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The Lowdown on Energy Drinks

By Editorial Staff

Many energy drinks claim to increase energy and vitality. In making this claim, the manufacturers often load their concoctions with a variety of substances, including but certainly not limited to caffeine, herbs and various amino acids. That brings us to an interesting question: Do these drinks actually have health benefits, or are there hidden health dangers? Here's the lowdown on energy drinks.

Energy drinks constitute big business these days. While Austrian-based Red Bull claims to own the lion's share of the market, all signs point to that dominance changing in the near future. Monster, Adrenaline Rush, Venom and 5-Hour Energy are just a few of the estimated thousands of energy drink distributors worldwide, and they're everywhere: in stores, schools, gyms and all manner of social environments.

Suffice it to say the popularity of these drinks is unquestionable; their health benefits is another story altogether. The big concern with the majority of energy drinks is their caffeine content: up to 80 mg of caffeine. According to Brown University, that's more than twice the caffeine in a can of Mountain Dew and more than three times the caffeine in a can of Coca Cola Classic. Why is this important? Because too much caffeine can elevate the heart rate, increase blood pressure, and lead to insomnia (Some energy drink manufacturers have now come out with decaffeinated versions, although that hasn't seemed to particularly impact the popularity of the caffeinated varieties.)

Energy Drink - Copyright – Stock Photo / Register Mark A recent study that investigated potential safety issues in energy drinks reveal that most energy drinks also contain some combination of natural products such as guarana, taurine and ginseng. Oh, and let's not forget about sugar, one of the major ingredients in addition to caffeine. Average sugar content can exceed 35 grams per can, according to the study, published in the Journal of the  American Pharmacists Association. (Sugar-free versions of some energy drinks are now available, but remember, there are plenty of sugar-free sodas out there, and none of them are any good for you, either.)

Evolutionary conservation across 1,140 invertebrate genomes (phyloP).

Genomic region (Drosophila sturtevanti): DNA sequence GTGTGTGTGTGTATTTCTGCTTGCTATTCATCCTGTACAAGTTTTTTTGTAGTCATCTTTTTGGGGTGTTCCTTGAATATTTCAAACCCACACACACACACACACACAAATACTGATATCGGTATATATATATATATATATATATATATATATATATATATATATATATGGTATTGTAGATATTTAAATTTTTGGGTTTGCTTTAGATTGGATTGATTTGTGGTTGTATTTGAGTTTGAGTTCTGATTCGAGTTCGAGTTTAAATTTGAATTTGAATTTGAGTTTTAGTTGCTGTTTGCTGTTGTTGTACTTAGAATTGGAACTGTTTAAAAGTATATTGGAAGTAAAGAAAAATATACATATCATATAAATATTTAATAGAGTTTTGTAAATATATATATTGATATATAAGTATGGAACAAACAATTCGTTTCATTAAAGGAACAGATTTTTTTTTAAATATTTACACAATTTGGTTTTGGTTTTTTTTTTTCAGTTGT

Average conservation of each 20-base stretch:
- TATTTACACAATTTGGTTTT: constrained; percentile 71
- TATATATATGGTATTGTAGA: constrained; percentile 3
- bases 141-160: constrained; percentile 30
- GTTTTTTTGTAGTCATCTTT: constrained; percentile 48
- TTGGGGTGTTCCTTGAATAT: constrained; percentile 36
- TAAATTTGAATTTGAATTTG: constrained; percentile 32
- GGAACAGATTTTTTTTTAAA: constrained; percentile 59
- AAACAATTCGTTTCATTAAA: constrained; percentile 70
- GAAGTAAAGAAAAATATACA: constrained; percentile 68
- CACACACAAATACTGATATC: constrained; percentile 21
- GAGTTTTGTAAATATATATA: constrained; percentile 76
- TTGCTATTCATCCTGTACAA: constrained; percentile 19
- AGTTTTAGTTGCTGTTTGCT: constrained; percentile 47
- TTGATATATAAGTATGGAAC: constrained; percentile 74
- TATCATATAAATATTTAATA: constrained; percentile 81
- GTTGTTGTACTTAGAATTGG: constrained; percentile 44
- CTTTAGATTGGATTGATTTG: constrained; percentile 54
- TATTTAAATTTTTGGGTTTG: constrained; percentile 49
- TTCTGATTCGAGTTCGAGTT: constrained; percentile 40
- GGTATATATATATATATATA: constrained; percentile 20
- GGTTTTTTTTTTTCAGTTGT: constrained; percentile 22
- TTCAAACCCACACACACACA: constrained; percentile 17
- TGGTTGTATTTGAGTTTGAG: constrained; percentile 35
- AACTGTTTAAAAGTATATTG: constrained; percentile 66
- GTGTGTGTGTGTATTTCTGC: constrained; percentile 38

Here's perhaps the most telling point emphasized in the study: "The amounts of guarana, taurine, and ginseng found in popular energy drinks are far below the amounts expected to deliver either therapeutic benefits or adverse events. However, caffeine and sugar are present in amounts known to cause a variety of adverse health effects."

Here are other things to keep in mind if you or someone you know consumes energy drinks, again courtesy of Brown University:

  • Energy drinks should not be consumed while exercising; they tend to promote dehydration, which can be dangerous when combined with fluid loss from sweating.
  • Energy drinks should not be combined with alcohol (they often are); the former is a stimulant and the latter is a depressant, which can be a bad combination. Users may not be aware of how impaired they are because the stimulant effects mask the effects of the alcohol. And again, both tend to promote dehydration.

The bottom line: Energy drinks probably aren't doing you much good, and they could actually end up doing you some harm. Talk to your doctor for more information.

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